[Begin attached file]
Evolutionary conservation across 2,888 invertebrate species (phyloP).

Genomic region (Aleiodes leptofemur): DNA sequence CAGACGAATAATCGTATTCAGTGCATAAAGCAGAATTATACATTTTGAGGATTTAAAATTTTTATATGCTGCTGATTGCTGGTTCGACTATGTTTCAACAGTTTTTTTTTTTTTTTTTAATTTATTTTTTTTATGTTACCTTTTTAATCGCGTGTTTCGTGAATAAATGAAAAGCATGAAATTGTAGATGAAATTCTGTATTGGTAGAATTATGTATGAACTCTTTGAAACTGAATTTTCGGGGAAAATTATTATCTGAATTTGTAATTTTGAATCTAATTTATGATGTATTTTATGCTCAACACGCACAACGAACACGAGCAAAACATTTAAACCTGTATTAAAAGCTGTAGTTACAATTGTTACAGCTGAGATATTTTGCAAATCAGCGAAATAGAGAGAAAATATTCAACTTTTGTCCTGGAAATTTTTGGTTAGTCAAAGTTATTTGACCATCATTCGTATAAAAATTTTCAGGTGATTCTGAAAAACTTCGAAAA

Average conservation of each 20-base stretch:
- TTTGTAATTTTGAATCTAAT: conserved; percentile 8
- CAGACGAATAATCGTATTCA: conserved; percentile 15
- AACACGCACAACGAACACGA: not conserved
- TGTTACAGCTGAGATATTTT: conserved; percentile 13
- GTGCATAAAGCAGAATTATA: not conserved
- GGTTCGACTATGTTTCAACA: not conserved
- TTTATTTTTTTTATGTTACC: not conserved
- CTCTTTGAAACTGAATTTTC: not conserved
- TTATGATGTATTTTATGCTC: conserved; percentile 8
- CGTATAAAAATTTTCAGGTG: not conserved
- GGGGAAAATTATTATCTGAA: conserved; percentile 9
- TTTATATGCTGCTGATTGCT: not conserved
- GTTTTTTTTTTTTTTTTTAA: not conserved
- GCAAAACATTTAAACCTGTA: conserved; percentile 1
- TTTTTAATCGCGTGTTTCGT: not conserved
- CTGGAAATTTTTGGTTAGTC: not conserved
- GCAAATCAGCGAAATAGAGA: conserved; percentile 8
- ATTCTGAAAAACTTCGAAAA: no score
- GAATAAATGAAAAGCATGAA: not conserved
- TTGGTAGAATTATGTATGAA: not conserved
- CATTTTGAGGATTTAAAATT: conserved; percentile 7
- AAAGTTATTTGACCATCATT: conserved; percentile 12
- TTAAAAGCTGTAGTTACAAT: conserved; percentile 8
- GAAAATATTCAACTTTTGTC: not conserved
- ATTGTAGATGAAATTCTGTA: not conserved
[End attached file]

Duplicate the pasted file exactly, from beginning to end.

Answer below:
Evolutionary conservation across 2,888 invertebrate species (phyloP).

Genomic region (Aleiodes leptofemur): DNA sequence CAGACGAATAATCGTATTCAGTGCATAAAGCAGAATTATACATTTTGAGGATTTAAAATTTTTATATGCTGCTGATTGCTGGTTCGACTATGTTTCAACAGTTTTTTTTTTTTTTTTTAATTTATTTTTTTTATGTTACCTTTTTAATCGCGTGTTTCGTGAATAAATGAAAAGCATGAAATTGTAGATGAAATTCTGTATTGGTAGAATTATGTATGAACTCTTTGAAACTGAATTTTCGGGGAAAATTATTATCTGAATTTGTAATTTTGAATCTAATTTATGATGTATTTTATGCTCAACACGCACAACGAACACGAGCAAAACATTTAAACCTGTATTAAAAGCTGTAGTTACAATTGTTACAGCTGAGATATTTTGCAAATCAGCGAAATAGAGAGAAAATATTCAACTTTTGTCCTGGAAATTTTTGGTTAGTCAAAGTTATTTGACCATCATTCGTATAAAAATTTTCAGGTGATTCTGAAAAACTTCGAAAA

Average conservation of each 20-base stretch:
- TTTGTAATTTTGAATCTAAT: conserved; percentile 8
- CAGACGAATAATCGTATTCA: conserved; percentile 15
- AACACGCACAACGAACACGA: not conserved
- TGTTACAGCTGAGATATTTT: conserved; percentile 13
- GTGCATAAAGCAGAATTATA: not conserved
- GGTTCGACTATGTTTCAACA: not conserved
- TTTATTTTTTTTATGTTACC: not conserved
- CTCTTTGAAACTGAATTTTC: not conserved
- TTATGATGTATTTTATGCTC: conserved; percentile 8
- CGTATAAAAATTTTCAGGTG: not conserved
- GGGGAAAATTATTATCTGAA: conserved; percentile 9
- TTTATATGCTGCTGATTGCT: not conserved
- GTTTTTTTTTTTTTTTTTAA: not conserved
- GCAAAACATTTAAACCTGTA: conserved; percentile 1
- TTTTTAATCGCGTGTTTCGT: not conserved
- CTGGAAATTTTTGGTTAGTC: not conserved
- GCAAATCAGCGAAATAGAGA: conserved; percentile 8
- ATTCTGAAAAACTTCGAAAA: no score
- GAATAAATGAAAAGCATGAA: not conserved
- TTGGTAGAATTATGTATGAA: not conserved
- CATTTTGAGGATTTAAAATT: conserved; percentile 7
- AAAGTTATTTGACCATCATT: conserved; percentile 12
- TTAAAAGCTGTAGTTACAAT: conserved; percentile 8
- GAAAATATTCAACTTTTGTC: not conserved
- ATTGTAGATGAAATTCTGTA: not conserved